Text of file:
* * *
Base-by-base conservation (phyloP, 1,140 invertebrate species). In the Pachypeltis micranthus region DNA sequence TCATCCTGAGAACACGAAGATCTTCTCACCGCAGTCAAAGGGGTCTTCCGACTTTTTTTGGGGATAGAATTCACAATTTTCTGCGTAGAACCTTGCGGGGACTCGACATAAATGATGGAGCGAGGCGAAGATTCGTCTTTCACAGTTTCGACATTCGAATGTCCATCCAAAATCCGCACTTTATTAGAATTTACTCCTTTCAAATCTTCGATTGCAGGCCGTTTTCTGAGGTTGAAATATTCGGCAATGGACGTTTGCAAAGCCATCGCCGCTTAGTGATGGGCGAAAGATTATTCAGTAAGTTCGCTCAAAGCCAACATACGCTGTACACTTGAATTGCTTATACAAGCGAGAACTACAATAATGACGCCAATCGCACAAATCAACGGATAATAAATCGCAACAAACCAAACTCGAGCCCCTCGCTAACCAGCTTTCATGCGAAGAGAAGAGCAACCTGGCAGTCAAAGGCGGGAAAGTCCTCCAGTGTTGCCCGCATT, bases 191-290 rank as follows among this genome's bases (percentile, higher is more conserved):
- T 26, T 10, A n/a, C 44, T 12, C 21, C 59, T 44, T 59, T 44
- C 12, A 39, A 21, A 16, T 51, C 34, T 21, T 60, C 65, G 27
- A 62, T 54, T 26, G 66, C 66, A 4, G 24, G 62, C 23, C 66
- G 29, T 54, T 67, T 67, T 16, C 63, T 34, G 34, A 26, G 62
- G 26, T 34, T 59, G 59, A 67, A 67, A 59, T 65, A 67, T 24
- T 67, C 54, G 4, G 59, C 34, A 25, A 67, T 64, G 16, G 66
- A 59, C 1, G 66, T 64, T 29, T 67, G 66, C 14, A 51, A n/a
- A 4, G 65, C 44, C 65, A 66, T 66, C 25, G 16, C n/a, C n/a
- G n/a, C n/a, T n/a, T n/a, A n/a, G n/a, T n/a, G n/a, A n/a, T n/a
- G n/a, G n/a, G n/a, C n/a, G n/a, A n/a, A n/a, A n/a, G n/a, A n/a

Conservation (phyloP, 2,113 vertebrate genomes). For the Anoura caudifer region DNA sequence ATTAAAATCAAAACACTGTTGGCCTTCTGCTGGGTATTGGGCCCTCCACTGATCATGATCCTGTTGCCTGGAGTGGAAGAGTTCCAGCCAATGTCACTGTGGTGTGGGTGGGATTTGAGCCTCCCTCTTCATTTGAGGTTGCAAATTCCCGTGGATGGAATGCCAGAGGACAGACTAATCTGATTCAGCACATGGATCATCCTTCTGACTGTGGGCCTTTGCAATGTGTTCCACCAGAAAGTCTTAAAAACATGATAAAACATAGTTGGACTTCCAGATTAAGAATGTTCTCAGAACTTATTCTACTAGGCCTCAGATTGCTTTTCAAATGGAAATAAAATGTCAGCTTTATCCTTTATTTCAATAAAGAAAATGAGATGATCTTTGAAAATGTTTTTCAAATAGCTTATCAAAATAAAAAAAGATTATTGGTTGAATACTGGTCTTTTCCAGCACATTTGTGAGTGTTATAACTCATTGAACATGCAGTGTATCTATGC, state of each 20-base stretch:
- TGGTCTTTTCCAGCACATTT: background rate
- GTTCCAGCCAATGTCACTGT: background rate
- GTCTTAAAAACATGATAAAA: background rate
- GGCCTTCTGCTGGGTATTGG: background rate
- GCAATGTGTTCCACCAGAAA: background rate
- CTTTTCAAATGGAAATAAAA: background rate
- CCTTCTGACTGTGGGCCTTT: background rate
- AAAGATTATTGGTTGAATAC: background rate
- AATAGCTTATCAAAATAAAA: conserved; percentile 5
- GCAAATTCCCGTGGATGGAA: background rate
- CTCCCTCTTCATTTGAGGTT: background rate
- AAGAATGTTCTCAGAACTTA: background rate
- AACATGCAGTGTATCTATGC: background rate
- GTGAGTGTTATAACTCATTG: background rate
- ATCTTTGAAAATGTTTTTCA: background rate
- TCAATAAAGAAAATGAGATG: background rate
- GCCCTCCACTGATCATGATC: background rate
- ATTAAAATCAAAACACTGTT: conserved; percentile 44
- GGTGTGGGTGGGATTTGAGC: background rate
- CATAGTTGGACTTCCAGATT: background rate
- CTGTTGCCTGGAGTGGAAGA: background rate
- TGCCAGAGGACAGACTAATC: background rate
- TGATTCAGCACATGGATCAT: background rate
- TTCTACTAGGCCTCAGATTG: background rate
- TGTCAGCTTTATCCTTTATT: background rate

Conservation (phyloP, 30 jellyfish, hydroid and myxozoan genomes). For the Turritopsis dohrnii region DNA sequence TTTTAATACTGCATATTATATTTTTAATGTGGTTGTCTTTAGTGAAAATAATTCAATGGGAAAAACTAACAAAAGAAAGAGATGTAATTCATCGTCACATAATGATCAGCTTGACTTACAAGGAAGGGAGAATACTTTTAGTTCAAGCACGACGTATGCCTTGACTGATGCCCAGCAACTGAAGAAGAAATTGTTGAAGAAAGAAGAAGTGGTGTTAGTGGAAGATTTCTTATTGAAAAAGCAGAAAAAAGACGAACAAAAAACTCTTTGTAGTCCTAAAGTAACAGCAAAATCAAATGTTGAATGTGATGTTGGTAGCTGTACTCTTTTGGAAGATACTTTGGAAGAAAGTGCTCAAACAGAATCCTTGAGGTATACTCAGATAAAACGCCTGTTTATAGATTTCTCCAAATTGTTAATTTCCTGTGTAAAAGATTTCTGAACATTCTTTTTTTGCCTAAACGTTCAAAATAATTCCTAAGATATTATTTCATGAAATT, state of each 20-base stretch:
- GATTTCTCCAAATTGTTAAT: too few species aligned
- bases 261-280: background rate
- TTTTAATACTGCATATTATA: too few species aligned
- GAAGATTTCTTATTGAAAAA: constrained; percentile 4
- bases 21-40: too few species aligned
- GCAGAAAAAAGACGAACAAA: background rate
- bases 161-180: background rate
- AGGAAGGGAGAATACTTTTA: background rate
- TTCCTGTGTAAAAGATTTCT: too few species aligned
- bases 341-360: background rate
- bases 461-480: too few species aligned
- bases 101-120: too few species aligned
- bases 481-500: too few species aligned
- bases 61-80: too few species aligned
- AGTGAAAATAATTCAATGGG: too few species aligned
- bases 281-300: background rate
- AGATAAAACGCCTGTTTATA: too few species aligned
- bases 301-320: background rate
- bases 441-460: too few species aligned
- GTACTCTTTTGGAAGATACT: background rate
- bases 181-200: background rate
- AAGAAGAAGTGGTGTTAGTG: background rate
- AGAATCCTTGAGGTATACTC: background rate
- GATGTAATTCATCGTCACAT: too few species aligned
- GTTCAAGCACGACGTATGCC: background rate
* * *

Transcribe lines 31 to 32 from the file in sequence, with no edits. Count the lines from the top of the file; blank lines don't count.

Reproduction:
- GGTGTGGGTGGGATTTGAGC: background rate
- CATAGTTGGACTTCCAGATT: background rate